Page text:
You also hold a feat of creating one of the world's largest paintings. How did that happen?
Yes, it is an 850 long oil painting, which is installed at the IGI airport in Delhi. It was in 2010. At the inception it was very tough but with hard work I managed to paint it. While painting such arts you have to be careful of many factors, including the temperature, colours and others. And also, there is no room for rectification. But at the end I got success.
How is Paresh Maity different from other artists?
I love nature. As Aristotle said, "All artists are imitations of nature." To answer the question of what separates me from other artists, it is my style. Art lovers are able to recognise my paintings without looking at my signature. I've captured from Bengal to Kerala, from Japan to Venice. I've painted the gondolas and the backwaters of Allepy in Kerala, desert of Rajasthan, Ganga Ghats in Banaras and many more. I am a nature's artist. I am a colourist. The whole world is my studio.
Which paintings of yours are currently at display at this art exhibition? Which one is your favourite?
In this exhibition there are 11 paintings, which I created in the early stage of my career, using water colours. I have also created a life-size arrangement of a boat, which is currently installed at this exhibition. You can see my works of Banaras, Bengal, Japan, China and many others. To pick one of them as my favourite is a difficult task. (Each) of them has a different story, (all of) which are close to my heart. All of them are my favourites.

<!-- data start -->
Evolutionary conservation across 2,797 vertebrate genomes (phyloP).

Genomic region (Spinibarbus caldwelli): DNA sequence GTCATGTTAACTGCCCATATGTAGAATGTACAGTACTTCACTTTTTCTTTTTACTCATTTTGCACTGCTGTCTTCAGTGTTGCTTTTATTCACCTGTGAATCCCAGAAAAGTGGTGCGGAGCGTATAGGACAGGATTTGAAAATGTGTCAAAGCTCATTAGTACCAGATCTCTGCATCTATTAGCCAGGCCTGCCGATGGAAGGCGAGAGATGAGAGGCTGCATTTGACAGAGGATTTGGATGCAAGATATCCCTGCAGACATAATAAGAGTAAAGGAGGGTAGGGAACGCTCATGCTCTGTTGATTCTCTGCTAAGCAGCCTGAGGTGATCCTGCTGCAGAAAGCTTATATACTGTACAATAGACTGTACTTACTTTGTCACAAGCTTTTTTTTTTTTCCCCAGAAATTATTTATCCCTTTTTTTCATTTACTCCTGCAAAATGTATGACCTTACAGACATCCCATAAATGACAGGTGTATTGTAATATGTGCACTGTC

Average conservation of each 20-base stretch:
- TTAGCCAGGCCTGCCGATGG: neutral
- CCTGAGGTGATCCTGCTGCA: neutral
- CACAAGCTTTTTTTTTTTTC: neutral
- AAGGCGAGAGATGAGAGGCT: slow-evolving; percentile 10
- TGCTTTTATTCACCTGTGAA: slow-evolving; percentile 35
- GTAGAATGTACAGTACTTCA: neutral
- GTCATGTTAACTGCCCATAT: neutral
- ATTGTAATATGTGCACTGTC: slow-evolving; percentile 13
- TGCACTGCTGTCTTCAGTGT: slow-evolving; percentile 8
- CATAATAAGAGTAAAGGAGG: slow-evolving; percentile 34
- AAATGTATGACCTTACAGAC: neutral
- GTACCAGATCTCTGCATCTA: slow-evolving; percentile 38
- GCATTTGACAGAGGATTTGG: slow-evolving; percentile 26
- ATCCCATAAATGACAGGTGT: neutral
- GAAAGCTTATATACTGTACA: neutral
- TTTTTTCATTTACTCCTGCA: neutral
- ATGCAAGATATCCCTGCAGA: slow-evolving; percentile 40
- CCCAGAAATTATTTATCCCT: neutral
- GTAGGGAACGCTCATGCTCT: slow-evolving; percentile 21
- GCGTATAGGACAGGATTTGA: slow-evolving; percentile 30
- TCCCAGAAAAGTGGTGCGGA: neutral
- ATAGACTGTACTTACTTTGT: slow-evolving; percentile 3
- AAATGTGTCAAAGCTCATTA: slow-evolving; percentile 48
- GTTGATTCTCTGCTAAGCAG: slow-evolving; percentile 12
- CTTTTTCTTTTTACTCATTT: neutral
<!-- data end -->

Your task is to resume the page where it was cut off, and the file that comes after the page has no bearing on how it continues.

Your art exhibition is titled World of water-colours. What are the challenges that occur while using water-colours and why did you decide to go with large size paintings?
While using water-colours you have to be aware of climatic conditions, including temperature and humidity, as there is no room for rectification. Painting with water-colours is not an easy task. In the early years, the Britishers had brought this kind of paintings but they were about 11×15 inches in size. But I've tried to break the old traditions and create much bigger ones. I now have large paintings in my collections ~ 55 x 96 inches in size.
What message would you like to give to your fans and young artists?
With 40 years of experience and learning, I've found that hard work is the greatest wealth. Without hard work you cannot achieve anything. So it is important to determine passion towards your art, and by breaking the barriers of pre existing norms, I want artists to bring out the best of their creativity with their art. There is no shortcut to success. I have devoted my life to colours. I can't think of anything else than art. It is very important to develop a passion towards your art and all the rest is sheer hard work. You cannot achieve anything without hard work.
You are also known as the "Water Poet". How did you get this name?
My fascination with nature was developed from the very beginning as I observed the connection between rivers, boats and fishermen in Bengal. Renowned artist and author, Rosa Maria Falvo of Italy, who is dedicated to promoting intercultural and artistic exchange, called me the "Water Poet" after seeing my connection and love towards nature through my paintings. I am also influenced with the works of Picasso. I try to derive my paintings with inspirations.